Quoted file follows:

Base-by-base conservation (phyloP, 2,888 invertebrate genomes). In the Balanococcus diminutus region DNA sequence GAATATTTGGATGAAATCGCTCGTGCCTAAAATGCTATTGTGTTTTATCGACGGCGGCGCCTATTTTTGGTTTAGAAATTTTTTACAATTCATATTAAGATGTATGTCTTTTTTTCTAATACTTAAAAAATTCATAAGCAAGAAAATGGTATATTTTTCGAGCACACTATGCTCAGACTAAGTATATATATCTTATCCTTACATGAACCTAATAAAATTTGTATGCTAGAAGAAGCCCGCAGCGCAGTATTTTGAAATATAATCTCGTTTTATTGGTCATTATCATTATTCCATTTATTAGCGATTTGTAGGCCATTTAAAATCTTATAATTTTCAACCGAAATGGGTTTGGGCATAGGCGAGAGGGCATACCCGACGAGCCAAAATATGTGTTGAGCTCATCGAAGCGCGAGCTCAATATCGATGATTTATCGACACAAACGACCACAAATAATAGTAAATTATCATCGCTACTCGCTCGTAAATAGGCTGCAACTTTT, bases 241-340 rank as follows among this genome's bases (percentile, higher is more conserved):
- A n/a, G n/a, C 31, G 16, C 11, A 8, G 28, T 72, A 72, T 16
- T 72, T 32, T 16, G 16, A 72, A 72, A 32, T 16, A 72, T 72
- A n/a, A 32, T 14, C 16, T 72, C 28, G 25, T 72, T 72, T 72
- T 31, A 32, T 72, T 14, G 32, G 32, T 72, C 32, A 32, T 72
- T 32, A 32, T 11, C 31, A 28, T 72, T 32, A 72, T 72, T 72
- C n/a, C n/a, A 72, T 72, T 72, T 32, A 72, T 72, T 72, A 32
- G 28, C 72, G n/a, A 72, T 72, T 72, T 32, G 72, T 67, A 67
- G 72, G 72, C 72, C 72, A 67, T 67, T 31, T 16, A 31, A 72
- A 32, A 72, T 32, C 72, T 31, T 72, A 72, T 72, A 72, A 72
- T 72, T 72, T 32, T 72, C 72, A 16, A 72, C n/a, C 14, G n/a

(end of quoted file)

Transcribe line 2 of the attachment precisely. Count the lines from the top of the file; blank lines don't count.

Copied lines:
- A n/a, G n/a, C 31, G 16, C 11, A 8, G 28, T 72, A 72, T 16